The literature at the convenience store contained information on the Sikh religion. It was placed there by the store manager and part-owner. Hoeffel said she threw it away out of a lack of personal interest, not to make any sort of statement about the religion.
According to surveillance video, Hoeffel went into the store at approximately 12:55 p.m. Aug. 28. She purchased a soft drink, then walked away from the counter. She returned, grabbed the small stack of pamphlets at the counter, carried the pamphlets outside and threw them into the trash.
The manager of Quickway, Kulwinder Nagra, 38, said he went outside to ask why Hoeffel took all four of the pamphlets that had been in front of the register.
“She said, 'It's against my beliefs,'” Nagra said. “She said, 'This is against Christianity.'”
“I reject discrimination for any reason,” Hoeffel said in a statement Tuesday, “and truly believe the only way that God can work within us is to be humble while fully realizing that we all need each other, with our father as the lead in all things. I am sorrier than words can even begin to express for having offended the Sikhs' community, and embrace their forgiveness.”
The Sikh religion was founded by Guru Nanak in the 16th century, according to the literature. Sikhs believe in one God who is eternal, omnipotent, omnipresent, fearless and is not incarnate. Sikhs believe in the equality of all human beings and stresses gender equity. Sharing earnings with the poor and needy is a fundamental principle of Sikhism.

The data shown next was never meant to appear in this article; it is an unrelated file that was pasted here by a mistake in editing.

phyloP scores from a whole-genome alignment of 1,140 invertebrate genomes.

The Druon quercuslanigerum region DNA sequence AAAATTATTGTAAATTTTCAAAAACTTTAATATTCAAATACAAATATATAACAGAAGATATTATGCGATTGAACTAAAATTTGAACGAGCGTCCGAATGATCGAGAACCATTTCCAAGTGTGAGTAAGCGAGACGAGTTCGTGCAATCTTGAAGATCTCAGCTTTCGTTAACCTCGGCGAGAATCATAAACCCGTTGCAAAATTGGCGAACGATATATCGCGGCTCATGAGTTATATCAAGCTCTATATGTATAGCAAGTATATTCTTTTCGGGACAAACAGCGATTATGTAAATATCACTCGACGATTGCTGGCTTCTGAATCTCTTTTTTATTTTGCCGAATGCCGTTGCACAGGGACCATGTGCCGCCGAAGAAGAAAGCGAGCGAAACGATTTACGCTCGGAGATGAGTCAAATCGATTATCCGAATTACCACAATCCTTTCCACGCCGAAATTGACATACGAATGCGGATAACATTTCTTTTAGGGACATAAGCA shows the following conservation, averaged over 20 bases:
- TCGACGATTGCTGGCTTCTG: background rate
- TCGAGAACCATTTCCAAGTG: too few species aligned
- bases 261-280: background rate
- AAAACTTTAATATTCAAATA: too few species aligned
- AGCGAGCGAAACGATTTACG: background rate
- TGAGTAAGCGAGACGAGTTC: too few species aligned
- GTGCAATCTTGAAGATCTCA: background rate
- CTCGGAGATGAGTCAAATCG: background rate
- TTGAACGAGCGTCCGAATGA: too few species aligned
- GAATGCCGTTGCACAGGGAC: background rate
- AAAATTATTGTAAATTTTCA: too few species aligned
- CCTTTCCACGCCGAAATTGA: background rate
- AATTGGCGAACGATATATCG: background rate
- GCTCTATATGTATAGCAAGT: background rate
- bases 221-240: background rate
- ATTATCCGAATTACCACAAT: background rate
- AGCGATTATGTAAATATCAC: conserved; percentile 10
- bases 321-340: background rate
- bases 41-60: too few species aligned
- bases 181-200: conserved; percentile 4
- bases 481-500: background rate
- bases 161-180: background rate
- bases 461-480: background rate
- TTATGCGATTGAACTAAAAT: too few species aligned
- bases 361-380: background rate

“I read it before,” Hoeffel said of the literature at the store. “I just grabbed what was there. I just decided I didn't want it.”
Hoeffel said she was not acting in any official capacity when she threw away the literature.
“I was there as an individual, not as a representative” of the city, she said. A Republican, she was elected mayor in November after serving six years on the city council.
Nagra, who was born in India, has operated Quickway for two years. He said he decided to put out the literature after a shooting Aug. 5 in Oak Creek, Wis. In that incident, a gunman opened fire at a Sikh temple, killing six people and critically wounding three others.
“I just wanted to let people know who I am,” Nagra said. “After 9/11, there was a lot of misunderstanding.”
Hoeffel called Nagra on Thursday and a meeting was arranged to discuss what had happened. She and Garrett City Councilman Brad Stump met with Nagra and two of his business partners Monday.
“I personally believe if you do something wrong, you go to that person,” Hoeffel said. “I apologized for offending them. I said I know they are a peaceful people.”
The city does business with another Sikh-owned convenience store in town, and Hoeffel said she and her family often go to the Garrett Quickway.
“I frequent them a lot,” she said. “We will continue to do so.”
Nagra said his religion teaches forgiveness, and as far as he is concerned, the issue was resolved when Hoeffel apologized.
“She said she was sorry,” he said. “I don't want to make a big issue out of it.”
Nagra said his family and business have been welcomed in Garrett.
“Everybody is so friendly,” Nagra said. “We've never had any incidents.”